The Story of Coffee at 35,000 Feet

Here’s what it takes to make a cup of coffee on an airplane.

The Story of Coffee at 35,000 Feet

Up at 35,000 feet, have you ever thought about why your on-board chicken meal may have lots of spices, your pasta might be salty, and dessert, well, could be way too sweet. Or all of it could have no taste at all. The answer is in your taste buds. At 35,000 feet your perception of flavor changes. Many airlines are cognizant of this fact and flavor the offerings accordingly. This phenomenon does  not only affect food but beverages also. One, United, recognized this with regards to the coffee they served and conducted testing in the air to find just the right “United coffee blend”. United Airlines searched for just the right company who could provide lots of consistently great coffee and who were willing to work with the airline on this major project. Illy coffee, based in Italy finally won out. 

I traveled to illy headquarters in Trieste, Italy to learn about how illy beans are sourced, tested, selected, stored, made into coffee and put in their specially designed cans. It is interesting to note the heritage of great coffee in Trieste; Trieste was once part of the Hapsburg empire and so Viennese coffee culture is still very much a part of their DNA. In Trieste you are never very far from a coffee house, many of which serve the hometown favorite illy coffee.

Most Americans have a basic notion that great coffee comes in all flavors. Illy coffee differs from what Americans are used to. It is a blend of many of the top 1% of Arabica beans from around the world, combined into a single flavor profile to maintain consistency of taste from year to year. No hazelnut chocolate coffee, vanilla bean flavored coffee or caramel. No sir. One distinct flavor and that is it. The simplicity is the beauty. They source beans and assess the flavors, then blend the beans much like a blended wine creates a symphony of flavor, consistent year after year to create illy.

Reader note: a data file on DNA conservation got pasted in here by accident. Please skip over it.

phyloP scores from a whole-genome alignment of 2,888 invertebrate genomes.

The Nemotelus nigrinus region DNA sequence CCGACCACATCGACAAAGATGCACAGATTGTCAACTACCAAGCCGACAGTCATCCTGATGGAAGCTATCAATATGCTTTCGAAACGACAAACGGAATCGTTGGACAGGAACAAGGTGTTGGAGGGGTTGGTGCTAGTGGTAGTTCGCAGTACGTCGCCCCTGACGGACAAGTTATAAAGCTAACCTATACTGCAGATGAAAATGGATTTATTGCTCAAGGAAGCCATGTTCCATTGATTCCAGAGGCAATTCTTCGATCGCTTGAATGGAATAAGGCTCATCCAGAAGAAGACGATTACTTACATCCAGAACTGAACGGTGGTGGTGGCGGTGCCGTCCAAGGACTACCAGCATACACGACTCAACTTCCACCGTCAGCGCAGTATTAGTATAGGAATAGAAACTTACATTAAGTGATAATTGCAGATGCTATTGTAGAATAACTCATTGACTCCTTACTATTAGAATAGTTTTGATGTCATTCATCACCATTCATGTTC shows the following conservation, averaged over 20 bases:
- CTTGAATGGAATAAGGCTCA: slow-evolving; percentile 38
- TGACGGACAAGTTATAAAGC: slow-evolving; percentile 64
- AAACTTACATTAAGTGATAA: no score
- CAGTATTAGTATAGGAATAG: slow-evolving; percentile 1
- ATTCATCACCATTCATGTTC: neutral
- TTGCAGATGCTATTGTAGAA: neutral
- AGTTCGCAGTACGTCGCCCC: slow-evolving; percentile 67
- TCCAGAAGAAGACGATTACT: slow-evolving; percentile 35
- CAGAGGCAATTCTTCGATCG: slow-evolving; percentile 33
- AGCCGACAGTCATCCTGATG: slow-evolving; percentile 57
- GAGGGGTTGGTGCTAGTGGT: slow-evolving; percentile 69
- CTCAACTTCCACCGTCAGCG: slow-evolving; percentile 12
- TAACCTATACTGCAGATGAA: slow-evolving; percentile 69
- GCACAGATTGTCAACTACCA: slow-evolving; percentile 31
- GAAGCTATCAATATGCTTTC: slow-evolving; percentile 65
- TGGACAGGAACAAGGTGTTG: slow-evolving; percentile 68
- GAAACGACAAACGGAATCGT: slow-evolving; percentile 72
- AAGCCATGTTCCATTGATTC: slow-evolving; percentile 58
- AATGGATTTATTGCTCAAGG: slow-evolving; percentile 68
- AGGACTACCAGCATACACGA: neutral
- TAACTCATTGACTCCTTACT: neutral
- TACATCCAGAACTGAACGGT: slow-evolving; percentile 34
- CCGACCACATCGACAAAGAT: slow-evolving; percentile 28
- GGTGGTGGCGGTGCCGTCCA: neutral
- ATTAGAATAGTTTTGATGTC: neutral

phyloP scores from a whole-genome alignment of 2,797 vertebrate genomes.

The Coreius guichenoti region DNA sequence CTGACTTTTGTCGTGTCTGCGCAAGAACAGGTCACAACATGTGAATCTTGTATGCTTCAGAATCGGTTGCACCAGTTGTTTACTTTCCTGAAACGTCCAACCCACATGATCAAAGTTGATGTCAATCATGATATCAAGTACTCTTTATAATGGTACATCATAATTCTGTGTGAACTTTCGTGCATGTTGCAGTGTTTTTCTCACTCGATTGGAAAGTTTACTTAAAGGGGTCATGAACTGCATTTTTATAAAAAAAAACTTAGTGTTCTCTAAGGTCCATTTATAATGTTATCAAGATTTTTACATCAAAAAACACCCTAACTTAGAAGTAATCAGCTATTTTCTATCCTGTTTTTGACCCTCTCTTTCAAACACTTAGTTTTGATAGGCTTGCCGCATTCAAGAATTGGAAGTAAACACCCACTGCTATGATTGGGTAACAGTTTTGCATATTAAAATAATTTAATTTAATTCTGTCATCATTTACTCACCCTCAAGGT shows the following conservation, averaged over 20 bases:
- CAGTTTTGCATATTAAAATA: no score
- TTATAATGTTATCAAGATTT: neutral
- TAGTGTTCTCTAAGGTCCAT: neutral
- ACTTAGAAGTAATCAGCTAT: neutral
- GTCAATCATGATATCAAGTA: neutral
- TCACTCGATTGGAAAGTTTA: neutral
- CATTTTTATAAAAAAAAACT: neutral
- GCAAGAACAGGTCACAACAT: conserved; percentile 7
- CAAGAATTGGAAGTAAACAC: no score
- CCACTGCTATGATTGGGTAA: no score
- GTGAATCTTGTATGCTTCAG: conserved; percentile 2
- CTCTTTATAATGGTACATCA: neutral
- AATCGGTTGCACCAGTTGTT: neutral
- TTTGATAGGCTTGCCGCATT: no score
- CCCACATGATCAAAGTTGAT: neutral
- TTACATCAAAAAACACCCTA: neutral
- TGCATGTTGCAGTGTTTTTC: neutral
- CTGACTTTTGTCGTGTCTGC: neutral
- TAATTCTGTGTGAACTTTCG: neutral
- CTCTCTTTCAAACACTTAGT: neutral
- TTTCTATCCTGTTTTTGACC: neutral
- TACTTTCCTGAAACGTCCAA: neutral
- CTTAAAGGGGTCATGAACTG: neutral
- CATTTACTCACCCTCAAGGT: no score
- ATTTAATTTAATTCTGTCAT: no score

Obviously there are many types of  aircraft in United’s huge world-wide fleet with varying coffee-maker styles in the galleys. Illy had to come up with a universal coffee packet that would fit each of those and still make great coffee using existing machines. So they tweaked their sachet shape slightly with each test. Months of research and testing by illy included parameters for grind size and roast. After testing with United customers, a dark roast with chocolate notes was decided upon. 

The collaboration of United and illy was not love at first sight but a carefully curated selection process. United invited several major coffee roasters to give it their best shot considering the product foremost but also supply chain, bid and perhaps a certain cachet; and illy the premier brand served in 140 countries, was selected. Mr. Jimmy Samartzis, United‘s vice president of Food Services and United Clubs had this to say about the illy program rollout, “We acted on customer feedback and are delivering a product our employees are proud to serve, while bringing excellence and passion to every one of the 72 million cups of coffee we serve in-flight every year.”

Michelle M. Winner

Michelle was born with a fork in her hand. As a culinary travel writer and confirmed foodophile she delights in the world-wide discovery of new flavor profiles, spices, salts and herbs. Based in one of the world's foodie meccas; Portland, Oregon, not far from "Pinot Noir Heaven" Michelle shares food news and chef's recipes. Her photography has appeared in Saveur Magazine and she has contributed culinary travel articles to Forbes online, WSJ online, Business Insider, Condé Nast Digital Media, Islands magazine and many others. A confirmed globetrotter, she still keeps her bags packed and fork in hand (well . . . except through airport security.)

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